Facebook, Get Outta My Pants

[tweetmeme source=”sarahockler” only_single=false]For the past few months, I’ve been seriously re-thinking this whole social network thing. Through the Web, I’ve met a lot of great people I otherwise wouldn’t know, and I’m grateful. And I’m still planning to use the Internet to keep in touch, to post blogs, to e-mail, to learn about books, to chat with readers, to find stuff. But today, after reading about Facebook’s Crusade of Colonization and being forced to opt out of yet another shady invasion of privacy thinly disguised as a service, I’ve finally decided to dump the world’s biggest social imperialist.

Because you know what Facebook is?

Facebook is that really cute guy at the party who’s sooo charming… because he wants to get into your pants. If you don’t give him some outright, he acts all sweet, like he’s super into you, promising you the world. If you still don’t let him in, he steps up his game — first feeding you beer, then kissing you and telling you how beautiful you are, how soft you are, how he can’t live without you (tonight). Then, as a last desperate resort, he reminds you that all of your other friends and the most popular people already let him into their pants, so if you want to be popular (or even liked), you’d better do the same.

Well, I’m done with that.

Facebook, you need to get your grubby corporate paws up outta my virtual pants, okay? And if a straight “NO” isn’t good enough for you, here’s a really long bunch of reasons to which you may refer later if you find yourself thinking wistfully about our former relationship, wondering why I’m long gone.

Why I’m Dumping Facebook

I deactivated my Facebook account! Indefinitely! I really did it. So if you’re looking for me there or wondering if I’m shunning you or something, I’m not. I’m shunning the software. I’m shunning Personal Relationships.com Inc. a Limited Liability Company.

–Sara Zarr, in her recent post on deleting her Facebook, Calvin Report + Facebook saga reaches a final (?) end.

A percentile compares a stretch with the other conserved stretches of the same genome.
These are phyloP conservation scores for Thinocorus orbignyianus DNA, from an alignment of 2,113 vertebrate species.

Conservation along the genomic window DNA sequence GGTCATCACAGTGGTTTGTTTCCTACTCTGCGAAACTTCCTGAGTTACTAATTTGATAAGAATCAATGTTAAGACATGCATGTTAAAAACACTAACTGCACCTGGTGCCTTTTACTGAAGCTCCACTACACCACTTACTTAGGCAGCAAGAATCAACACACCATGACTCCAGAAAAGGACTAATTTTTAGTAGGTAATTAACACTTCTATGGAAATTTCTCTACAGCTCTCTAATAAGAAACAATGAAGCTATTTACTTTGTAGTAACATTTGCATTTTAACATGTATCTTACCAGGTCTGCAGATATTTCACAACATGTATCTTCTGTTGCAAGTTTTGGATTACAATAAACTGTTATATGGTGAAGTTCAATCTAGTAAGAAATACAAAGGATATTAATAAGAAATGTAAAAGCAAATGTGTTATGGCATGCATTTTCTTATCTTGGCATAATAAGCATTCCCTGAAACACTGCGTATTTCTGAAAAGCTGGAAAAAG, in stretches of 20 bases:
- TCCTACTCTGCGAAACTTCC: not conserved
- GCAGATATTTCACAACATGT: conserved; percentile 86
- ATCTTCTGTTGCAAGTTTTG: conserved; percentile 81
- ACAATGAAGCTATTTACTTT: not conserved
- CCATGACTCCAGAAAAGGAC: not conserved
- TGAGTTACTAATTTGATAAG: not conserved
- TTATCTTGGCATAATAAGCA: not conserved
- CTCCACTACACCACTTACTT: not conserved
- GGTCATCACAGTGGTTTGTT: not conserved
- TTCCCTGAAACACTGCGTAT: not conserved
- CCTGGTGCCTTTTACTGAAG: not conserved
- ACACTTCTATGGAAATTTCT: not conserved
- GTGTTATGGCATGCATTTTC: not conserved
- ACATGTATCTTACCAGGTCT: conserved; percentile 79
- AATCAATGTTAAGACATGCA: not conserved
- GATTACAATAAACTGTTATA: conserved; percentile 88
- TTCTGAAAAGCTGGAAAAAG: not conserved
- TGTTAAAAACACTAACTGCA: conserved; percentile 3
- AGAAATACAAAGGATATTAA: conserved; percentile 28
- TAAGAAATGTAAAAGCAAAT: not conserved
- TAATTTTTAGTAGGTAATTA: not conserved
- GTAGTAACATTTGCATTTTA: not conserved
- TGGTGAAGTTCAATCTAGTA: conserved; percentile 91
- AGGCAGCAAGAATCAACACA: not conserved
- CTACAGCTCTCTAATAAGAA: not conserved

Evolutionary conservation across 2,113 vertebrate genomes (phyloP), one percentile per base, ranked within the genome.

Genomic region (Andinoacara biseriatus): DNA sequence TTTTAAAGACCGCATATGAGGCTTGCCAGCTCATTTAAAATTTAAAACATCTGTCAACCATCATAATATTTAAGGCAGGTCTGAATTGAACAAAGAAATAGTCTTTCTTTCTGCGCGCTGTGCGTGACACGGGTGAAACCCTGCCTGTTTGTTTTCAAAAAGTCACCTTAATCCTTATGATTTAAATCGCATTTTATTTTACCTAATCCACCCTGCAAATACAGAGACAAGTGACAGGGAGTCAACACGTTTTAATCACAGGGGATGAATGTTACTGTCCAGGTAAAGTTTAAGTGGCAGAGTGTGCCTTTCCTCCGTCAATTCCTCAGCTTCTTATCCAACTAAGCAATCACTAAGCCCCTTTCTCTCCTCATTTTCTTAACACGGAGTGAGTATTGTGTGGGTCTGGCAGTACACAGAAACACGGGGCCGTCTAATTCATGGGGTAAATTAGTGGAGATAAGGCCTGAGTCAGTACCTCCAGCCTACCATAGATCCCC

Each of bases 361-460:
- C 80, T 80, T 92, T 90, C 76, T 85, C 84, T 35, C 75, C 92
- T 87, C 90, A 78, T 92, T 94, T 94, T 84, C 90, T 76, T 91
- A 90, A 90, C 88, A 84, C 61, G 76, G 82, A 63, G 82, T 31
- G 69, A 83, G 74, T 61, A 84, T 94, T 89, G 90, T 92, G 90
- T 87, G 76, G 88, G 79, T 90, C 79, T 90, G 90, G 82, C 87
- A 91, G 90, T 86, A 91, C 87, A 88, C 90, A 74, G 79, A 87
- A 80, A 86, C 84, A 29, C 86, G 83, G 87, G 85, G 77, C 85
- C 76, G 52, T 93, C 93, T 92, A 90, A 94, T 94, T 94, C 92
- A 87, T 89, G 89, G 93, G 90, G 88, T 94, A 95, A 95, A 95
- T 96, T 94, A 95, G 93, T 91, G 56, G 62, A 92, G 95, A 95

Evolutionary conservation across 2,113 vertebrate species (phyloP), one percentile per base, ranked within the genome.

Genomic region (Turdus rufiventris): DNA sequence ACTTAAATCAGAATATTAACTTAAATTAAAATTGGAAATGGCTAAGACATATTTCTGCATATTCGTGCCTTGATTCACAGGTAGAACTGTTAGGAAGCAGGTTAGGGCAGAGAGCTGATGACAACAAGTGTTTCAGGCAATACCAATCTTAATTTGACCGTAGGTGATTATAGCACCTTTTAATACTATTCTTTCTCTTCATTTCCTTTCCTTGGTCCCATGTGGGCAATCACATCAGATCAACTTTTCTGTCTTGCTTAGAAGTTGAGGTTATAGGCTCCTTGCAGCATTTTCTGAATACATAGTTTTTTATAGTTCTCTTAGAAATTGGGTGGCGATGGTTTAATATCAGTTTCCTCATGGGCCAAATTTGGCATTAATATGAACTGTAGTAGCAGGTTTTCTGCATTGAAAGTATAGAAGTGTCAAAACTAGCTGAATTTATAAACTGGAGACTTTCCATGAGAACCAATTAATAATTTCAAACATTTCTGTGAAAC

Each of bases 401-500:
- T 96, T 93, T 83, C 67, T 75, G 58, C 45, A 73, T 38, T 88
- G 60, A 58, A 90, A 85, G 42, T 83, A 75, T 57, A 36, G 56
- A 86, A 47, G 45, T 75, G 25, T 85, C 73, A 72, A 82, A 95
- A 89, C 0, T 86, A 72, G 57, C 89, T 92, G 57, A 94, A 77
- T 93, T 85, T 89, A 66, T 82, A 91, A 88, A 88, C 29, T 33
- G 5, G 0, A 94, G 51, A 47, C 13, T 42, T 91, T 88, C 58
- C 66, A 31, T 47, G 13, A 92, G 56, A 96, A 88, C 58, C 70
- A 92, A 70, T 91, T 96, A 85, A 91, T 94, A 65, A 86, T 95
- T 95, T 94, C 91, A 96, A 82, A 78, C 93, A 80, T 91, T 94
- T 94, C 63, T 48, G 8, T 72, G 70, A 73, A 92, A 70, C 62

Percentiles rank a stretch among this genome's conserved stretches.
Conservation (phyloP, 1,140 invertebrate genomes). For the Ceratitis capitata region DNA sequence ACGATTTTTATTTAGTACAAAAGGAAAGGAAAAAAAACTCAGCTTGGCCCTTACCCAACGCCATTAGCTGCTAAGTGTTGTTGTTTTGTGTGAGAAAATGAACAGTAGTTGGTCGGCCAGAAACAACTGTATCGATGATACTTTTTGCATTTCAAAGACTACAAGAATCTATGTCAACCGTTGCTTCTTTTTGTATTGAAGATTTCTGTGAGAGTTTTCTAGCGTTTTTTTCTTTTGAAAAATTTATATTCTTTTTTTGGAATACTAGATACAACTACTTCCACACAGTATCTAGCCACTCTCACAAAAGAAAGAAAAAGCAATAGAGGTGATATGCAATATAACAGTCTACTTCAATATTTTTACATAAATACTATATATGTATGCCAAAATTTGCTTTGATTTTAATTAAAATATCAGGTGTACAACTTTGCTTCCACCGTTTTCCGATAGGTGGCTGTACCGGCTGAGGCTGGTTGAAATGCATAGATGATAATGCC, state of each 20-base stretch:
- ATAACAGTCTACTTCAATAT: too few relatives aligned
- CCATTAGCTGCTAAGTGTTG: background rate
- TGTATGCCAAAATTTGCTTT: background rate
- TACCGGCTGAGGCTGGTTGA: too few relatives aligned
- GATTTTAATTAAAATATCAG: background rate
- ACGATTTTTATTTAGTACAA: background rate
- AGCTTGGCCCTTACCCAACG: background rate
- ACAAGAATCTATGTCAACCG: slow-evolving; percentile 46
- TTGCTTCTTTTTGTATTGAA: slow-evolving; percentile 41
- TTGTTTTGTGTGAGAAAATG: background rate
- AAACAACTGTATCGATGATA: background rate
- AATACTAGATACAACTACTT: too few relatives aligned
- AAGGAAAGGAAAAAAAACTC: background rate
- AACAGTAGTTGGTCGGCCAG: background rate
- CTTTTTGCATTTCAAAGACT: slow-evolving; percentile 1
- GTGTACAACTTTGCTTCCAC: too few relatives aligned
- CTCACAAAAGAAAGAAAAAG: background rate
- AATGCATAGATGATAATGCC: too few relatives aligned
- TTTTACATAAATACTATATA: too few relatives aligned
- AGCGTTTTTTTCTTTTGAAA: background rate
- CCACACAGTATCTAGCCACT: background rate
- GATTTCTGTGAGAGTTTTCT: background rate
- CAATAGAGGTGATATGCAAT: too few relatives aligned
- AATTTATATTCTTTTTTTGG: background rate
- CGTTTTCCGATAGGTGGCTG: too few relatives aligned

It’s going to take me about 1500 words to say what Sara captures so perfectly in one paragraph, both because I’m an over-explainer by nature and because I’m hoping maybe some of this might encourage those of you who are considering your own FB breakup.

Here goes…

  1. Facebook Kills Relationships: By automating interaction, Facebook takes the “relate” out of “relationship.” More than any other online service I use, it has become the great homogenizer. FB is so eager to categorize and box everyone in, track everyone’s relationships and personal tastes, follow your actions, tell you who to invite or reconnect with… it’s downright unnatural! All of my FB interactions feel exactly the same now — a gray blur of likes, dislikes, newsfeeds, and a never-ending campaign of blocking invites to spam sites that call themselves games.

    “But Sarah, Facebook makes it easier to connect and communicate!” Um, no it doesn’t. Facebook simply makes it so you don’t have to connect and communicate. Why make the effort to call someone to invite her to your birthday party when you can just make a Facebook invite? Why share a photo album of the kids with their grandparents when you can just post it for everyone to see on Facebook? Why spend the afternoon with a friend talking about what’s going on in your lives when you can just read about it in your Facebook status updates? When relationships can be managed online, when everyone becomes a blue and white screen dotted with icons and brief little witty bits, why even leave the house at all? “Connecting” seems effortless on Facebook because it is effortless, and that’s not a good thing when it comes to relationships — even virtual ones.